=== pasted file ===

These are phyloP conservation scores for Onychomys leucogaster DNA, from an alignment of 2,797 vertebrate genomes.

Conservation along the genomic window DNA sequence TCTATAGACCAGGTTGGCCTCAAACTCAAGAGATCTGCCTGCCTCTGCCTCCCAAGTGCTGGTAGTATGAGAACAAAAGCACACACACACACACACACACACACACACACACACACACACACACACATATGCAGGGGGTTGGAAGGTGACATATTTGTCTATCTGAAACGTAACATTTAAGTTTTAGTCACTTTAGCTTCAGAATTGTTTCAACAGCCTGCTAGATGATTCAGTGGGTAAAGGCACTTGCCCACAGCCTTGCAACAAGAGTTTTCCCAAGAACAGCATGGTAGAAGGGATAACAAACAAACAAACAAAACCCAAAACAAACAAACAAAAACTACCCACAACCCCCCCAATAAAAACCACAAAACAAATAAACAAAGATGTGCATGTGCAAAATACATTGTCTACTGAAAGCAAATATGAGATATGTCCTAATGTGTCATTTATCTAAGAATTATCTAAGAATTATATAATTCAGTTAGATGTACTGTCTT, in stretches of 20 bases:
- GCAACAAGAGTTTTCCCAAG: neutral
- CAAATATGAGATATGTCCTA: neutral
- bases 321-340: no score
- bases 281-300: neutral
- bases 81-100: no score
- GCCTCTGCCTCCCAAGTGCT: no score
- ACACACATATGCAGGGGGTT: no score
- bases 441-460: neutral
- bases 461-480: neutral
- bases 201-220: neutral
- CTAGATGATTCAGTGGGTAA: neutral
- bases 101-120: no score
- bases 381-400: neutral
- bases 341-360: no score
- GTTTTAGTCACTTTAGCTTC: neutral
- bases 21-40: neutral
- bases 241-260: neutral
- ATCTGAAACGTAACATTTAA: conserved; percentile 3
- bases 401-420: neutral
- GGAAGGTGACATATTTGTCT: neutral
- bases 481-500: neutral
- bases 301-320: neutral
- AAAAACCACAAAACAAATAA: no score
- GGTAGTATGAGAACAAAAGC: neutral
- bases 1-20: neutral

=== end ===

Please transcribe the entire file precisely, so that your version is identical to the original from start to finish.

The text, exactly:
These are phyloP conservation scores for Onychomys leucogaster DNA, from an alignment of 2,797 vertebrate genomes.

Conservation along the genomic window DNA sequence TCTATAGACCAGGTTGGCCTCAAACTCAAGAGATCTGCCTGCCTCTGCCTCCCAAGTGCTGGTAGTATGAGAACAAAAGCACACACACACACACACACACACACACACACACACACACACACACACATATGCAGGGGGTTGGAAGGTGACATATTTGTCTATCTGAAACGTAACATTTAAGTTTTAGTCACTTTAGCTTCAGAATTGTTTCAACAGCCTGCTAGATGATTCAGTGGGTAAAGGCACTTGCCCACAGCCTTGCAACAAGAGTTTTCCCAAGAACAGCATGGTAGAAGGGATAACAAACAAACAAACAAAACCCAAAACAAACAAACAAAAACTACCCACAACCCCCCCAATAAAAACCACAAAACAAATAAACAAAGATGTGCATGTGCAAAATACATTGTCTACTGAAAGCAAATATGAGATATGTCCTAATGTGTCATTTATCTAAGAATTATCTAAGAATTATATAATTCAGTTAGATGTACTGTCTT, in stretches of 20 bases:
- GCAACAAGAGTTTTCCCAAG: neutral
- CAAATATGAGATATGTCCTA: neutral
- bases 321-340: no score
- bases 281-300: neutral
- bases 81-100: no score
- GCCTCTGCCTCCCAAGTGCT: no score
- ACACACATATGCAGGGGGTT: no score
- bases 441-460: neutral
- bases 461-480: neutral
- bases 201-220: neutral
- CTAGATGATTCAGTGGGTAA: neutral
- bases 101-120: no score
- bases 381-400: neutral
- bases 341-360: no score
- GTTTTAGTCACTTTAGCTTC: neutral
- bases 21-40: neutral
- bases 241-260: neutral
- ATCTGAAACGTAACATTTAA: conserved; percentile 3
- bases 401-420: neutral
- GGAAGGTGACATATTTGTCT: neutral
- bases 481-500: neutral
- bases 301-320: neutral
- AAAAACCACAAAACAAATAA: no score
- GGTAGTATGAGAACAAAAGC: neutral
- bases 1-20: neutral